In October I received an email from a Spanish man who wanted to come to the UK for a few weeks so that he could improve his English. If we gave him board and lodgings (and talked to him now and again) he would help us as needed. His email ended saying that he designed cheese dairies…… It took me all of 10 seconds to reply!!
Andres was fantastic. I’ll go as far as to say that his 4 weeks with us was transformational. We hung on to his every word about the best conditions for making and storing cheese. We had been on the point of creating a ‘cheap and cheerful’ building where we could expand our cheese-making. Andres was horrified. I think that if we had insisted that we were going to go down this ‘easy’ route, then he’d have given up on us and gone back to get some winter sun.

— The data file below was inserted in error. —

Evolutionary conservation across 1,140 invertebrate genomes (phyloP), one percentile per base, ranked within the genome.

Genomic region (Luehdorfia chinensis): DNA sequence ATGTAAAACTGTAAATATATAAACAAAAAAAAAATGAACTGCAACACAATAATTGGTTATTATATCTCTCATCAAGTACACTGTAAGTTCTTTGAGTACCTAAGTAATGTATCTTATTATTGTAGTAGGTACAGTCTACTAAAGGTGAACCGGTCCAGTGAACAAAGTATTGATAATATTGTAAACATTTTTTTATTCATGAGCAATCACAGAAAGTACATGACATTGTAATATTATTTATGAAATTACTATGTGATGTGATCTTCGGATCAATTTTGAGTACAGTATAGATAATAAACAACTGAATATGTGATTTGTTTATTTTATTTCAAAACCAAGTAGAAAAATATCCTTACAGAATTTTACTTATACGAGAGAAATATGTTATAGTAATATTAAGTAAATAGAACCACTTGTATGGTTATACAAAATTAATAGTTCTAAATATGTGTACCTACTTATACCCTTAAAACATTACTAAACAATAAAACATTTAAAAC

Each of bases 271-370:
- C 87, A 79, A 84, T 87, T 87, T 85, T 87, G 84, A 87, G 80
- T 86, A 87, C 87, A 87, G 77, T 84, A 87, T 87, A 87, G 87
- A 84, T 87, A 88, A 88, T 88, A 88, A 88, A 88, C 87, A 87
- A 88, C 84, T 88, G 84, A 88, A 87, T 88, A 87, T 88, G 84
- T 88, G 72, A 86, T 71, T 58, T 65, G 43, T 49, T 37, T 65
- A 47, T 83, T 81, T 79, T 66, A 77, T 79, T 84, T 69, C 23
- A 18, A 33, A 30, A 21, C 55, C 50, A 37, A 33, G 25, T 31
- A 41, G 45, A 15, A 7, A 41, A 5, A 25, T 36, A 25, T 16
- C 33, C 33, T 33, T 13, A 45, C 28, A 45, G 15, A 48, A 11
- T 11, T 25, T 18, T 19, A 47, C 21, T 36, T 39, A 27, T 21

Instead he went round all the redundant farm buildings and he fell in love with an old barn. It had been a water powered threshing barn built in 1787. It is built into a rock, with an upper ground and a lower ground level. Traditionally the cheese would be made on the upper level and then stored in the lower level. Cheese used to be aged in a cave or a cellar, where the temperature varies little throughout the year, usually maintaining around 10-12oC – ideal for cheese storage. Caves are also naturally very humid – again ideal.
So the building we walk past every day and which we have always thought of as a dank black hole has been waiting for Andres to arrive to bring it back to life. It will be more expensive than Plan A, but once converted the running costs should be minimal – just think no electricity needed to keep the temperature and humidity at the right level – our dank black hole will do that all by itself.
The building’s transformation won’t be ready until this time next year, but the decision to make this important investment has put a spring in everyone’s step.
It puts me in mind of one of Grandpa Finlay’s favourite sayings ‘If you use what you’ve got, you’ll never want’.